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Ethnography and the Study of Los Saberes Docentes (Teaching Knowledge) in Latin American Countries  

Ruth Mercado and Epifanio Espinosa

A specific comparative framework that incorporates an interpretive process dedicated to developing a more complex understanding of teaching knowledge incorporates the specific local contexts in which studies on teaching knowledge are conducted. Research on teaching knowledge within the region grew and diversified from the 1980s and 1990s. There are two key thematic contributions of this body of research: the nature of teaching knowledge and pedagogical approaches to teaching specific curricular content focusing on early literacy. Points of comparison between the different contributions of studies addressing teaching knowledge can be found. Additionally, institutional and social inequalities are manifested in schools and education in Latin American countries. Teaching knowledge, which teachers produce in and adapt to different social spaces (in other words, through practice), is crucial for fostering the development and learning of the students who attend school under the challenging conditions of the schools in these countries.

Article

Indigenous Language Revitalization  

Anne Marie Guerrettaz and Mel M. Engman

Countless Indigenous languages around the world are the focus of innovative community regeneration efforts, as the legacies of colonialism have created conditions of extreme sociopolitical, educational, and economic adversity for the speakers of these languages—and their descendants. In response to these conditions that Indigenous people face globally, the burgeoning field of Indigenous language revitalization and maintenance has emerged since the 1990s with the goal of supporting speakers of these languages and future generations. Indigenous language revitalization involves different but often interlocking domains of research, practice, and activism. Given the uniqueness of each community and their desires, history, values, and culture, the significance of the local is critical to the global phenomenon that is language revitalization. For instance, cases on five different continents offer valuable insights into this field, including the Hawaiian language in Oceania; Myaamia in the United States (North America); Básáa in the Cameroon (Africa); Sámi in Finland (Europe); and, Cristang and Malay in Malaysia (Asia). These offer examples of both local resources and common challenges that characterize revitalization efforts. The field of Indigenous language revitalization is interdisciplinary in nature, exemplified through five lines of inquiry that significantly contribute to this area of research: (a) theoretical linguistics and anthropology, (b) applied linguistics, (c) education, (d) policy studies, and (e) critical studies, including postcolonial studies, Indigenous studies, and raciolinguistics. Questions of research ethics are central to the field of Indigenous language revitalization since reciprocity and collaboration between researchers and Indigenous communities matter as the lifeblood of Indigenous language revitalization work. Finally, we believe that the notion of Indigenous language revitalization pedagogies along with underexplored Indigenous concepts (e.g., from Yucatecan and Māori scholars) offer compelling directions for future research.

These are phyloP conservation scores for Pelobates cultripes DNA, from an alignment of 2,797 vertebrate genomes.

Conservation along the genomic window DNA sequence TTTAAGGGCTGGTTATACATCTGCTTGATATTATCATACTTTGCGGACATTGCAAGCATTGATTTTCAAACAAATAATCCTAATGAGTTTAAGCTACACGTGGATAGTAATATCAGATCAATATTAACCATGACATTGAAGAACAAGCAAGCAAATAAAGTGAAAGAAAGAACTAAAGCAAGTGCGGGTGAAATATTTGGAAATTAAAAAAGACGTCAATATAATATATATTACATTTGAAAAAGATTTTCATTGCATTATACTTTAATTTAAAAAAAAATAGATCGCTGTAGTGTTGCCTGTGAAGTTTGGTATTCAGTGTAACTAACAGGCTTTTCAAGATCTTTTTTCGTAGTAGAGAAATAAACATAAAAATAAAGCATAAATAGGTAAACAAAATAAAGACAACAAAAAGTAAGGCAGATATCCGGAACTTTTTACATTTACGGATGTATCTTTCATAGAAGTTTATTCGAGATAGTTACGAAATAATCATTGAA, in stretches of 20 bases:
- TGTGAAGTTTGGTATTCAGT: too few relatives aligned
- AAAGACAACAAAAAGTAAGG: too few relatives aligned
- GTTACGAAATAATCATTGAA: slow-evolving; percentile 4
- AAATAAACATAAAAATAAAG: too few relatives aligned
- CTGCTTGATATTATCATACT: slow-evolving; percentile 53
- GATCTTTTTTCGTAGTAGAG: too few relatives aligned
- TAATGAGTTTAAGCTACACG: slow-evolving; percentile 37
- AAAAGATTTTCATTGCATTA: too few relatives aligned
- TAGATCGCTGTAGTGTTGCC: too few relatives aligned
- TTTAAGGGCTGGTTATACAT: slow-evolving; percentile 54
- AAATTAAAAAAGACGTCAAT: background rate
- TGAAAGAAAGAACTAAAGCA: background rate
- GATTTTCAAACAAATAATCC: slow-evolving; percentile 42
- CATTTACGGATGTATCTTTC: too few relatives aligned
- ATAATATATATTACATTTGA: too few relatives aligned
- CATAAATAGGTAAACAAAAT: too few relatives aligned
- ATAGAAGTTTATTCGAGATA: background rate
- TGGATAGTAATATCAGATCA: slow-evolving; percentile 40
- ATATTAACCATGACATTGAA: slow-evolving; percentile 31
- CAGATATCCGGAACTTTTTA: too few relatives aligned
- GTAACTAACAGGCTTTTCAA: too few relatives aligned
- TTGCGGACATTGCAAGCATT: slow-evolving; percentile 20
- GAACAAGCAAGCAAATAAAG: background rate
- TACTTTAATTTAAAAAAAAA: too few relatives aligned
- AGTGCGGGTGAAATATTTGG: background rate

Article

Reimagining Arabic in Islamic Schools  

Nadia Selim

Islamic schools have become a noticeable feature of the educational landscapes of multicultural, English-dominant, Muslim-minority contexts like Australia and the United Kingdom. The number of Islamic schools has progressively increased since the 1980s, and the growing nongovernmental Islamic schooling sector caters to several thousands of diverse Muslim learners. Islamic schools are key providers of K–12 Arabic learning with great potential for promoting Arabic language learning innovation and research. While Arabic provisions in Islamic schools are not fully understood due to research paucity, some emergent findings with adolescent research participants suggest that dissonance arises between learners’ goals and interests and the nature of their programs. The contemporary realities of Muslim learners of Arabic and Arabic programs at Islamic schools can result in dissonance, and using a whole-school approach that promotes an Arabic-integrated ethos could help in bridging the gaps between students and their Arabic language education.